Over this year’s scorching summer, Pakistan witnessed some of the most gruesome attacks on women and girls that it had seen in a long time. Some victims were burned to death, and others were strangled, poisoned, or shot. The most high-profile case was the murder of a social media star, Qandeel Baloch, who was strangled to death by her brother “for dishonoring the Baloch name.” Under Pakistani law, the perpetrators of such crimes can be acquitted if they are forgiven by the victim’s family members. But with new legislation passed earlier this month, that policy has begun to change.
Starting earlier this year, the Pakistani parliament, of which I am a member, has worked to block acquittals in crimes of honor. Popularly called “the anti-honor crime bill,” the measure was passed unanimously after a long debate. The new law does mark progress, but it does not go far enough to contain the violence against women and girls. Problems in the structure and content of the law remain unaddressed, and religious groups prevent parliament from making the necessary changes. Until all murder is treated uniformly in the penal code, as a crime against the state instead of against an individual, acquittals for crimes against women and children will likely continue undeterred.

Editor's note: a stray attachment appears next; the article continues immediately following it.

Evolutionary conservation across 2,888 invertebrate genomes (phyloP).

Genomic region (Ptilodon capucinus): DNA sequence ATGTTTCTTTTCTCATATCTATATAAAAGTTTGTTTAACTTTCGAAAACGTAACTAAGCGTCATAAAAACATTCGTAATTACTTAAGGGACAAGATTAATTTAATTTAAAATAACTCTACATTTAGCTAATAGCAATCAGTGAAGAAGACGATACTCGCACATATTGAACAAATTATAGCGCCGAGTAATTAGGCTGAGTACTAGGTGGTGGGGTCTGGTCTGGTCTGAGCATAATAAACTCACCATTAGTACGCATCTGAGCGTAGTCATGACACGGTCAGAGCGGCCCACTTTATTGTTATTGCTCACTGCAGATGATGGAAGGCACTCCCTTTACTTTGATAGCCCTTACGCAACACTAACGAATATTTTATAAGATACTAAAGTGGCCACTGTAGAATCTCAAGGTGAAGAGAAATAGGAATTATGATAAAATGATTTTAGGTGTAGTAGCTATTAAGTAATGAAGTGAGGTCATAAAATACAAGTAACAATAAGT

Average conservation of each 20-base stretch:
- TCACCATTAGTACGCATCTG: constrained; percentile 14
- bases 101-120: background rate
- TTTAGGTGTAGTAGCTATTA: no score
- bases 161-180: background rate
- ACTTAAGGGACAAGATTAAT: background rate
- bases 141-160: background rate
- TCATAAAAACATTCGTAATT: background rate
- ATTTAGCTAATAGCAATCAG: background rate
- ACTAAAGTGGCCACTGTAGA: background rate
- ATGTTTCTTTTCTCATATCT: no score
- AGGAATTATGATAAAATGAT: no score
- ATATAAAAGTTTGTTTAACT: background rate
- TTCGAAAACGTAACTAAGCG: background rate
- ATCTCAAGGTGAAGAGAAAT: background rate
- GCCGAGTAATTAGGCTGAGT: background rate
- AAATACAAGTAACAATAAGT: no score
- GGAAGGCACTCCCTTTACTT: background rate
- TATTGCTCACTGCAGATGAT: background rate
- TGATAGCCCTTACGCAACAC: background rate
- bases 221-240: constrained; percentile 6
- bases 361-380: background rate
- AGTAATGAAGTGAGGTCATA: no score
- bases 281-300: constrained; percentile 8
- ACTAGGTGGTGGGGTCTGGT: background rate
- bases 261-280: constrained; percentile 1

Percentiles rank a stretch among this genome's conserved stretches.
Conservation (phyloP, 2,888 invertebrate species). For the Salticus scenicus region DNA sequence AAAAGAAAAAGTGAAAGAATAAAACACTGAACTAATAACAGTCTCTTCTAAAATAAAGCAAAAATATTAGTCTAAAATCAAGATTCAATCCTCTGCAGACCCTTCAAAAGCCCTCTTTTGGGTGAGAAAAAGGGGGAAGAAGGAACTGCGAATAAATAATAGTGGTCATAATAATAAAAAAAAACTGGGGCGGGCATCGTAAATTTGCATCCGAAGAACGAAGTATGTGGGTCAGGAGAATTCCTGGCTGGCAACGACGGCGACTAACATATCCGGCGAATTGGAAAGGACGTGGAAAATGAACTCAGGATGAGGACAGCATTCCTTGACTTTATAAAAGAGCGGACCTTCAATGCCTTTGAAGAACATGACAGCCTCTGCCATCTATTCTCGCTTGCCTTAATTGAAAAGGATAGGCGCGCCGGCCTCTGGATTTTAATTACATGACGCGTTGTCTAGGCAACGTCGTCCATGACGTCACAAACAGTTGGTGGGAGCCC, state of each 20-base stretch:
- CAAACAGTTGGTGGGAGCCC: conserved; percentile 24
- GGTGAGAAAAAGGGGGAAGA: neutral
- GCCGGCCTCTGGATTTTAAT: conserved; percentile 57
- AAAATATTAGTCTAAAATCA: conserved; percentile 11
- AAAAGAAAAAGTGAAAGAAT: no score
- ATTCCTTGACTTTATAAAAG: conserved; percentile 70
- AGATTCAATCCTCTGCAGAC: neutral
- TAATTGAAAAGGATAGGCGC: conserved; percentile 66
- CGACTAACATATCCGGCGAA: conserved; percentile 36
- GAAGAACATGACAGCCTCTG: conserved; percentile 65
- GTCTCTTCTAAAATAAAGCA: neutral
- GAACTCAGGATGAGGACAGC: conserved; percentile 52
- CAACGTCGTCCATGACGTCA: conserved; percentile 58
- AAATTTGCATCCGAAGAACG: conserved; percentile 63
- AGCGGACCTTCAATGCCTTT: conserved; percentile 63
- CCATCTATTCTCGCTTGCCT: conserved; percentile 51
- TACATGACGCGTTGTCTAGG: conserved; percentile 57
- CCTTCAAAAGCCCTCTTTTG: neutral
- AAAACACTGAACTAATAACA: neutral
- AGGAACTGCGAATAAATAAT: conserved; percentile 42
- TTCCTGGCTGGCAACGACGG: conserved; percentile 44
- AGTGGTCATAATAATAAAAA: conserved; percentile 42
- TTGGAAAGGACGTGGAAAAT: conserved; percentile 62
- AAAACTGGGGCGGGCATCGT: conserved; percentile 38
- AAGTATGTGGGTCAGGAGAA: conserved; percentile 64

In many parts of Pakistan, tribal codes allow men to take the life of a wife, daughter, or sister if she is caught in a sexual act with a man to whom she is not married. In practice, women are often killed on mere suspicion (and although the men involved may be killed too, they frequently are not.) Others are killed for refusing a forced marriage, picking their own spouse, or running away from the family home. For the most part, such crimes go unpunished because, according to Pakistani law, a murderer can be acquitted if the victim’s relatives opt to punish,
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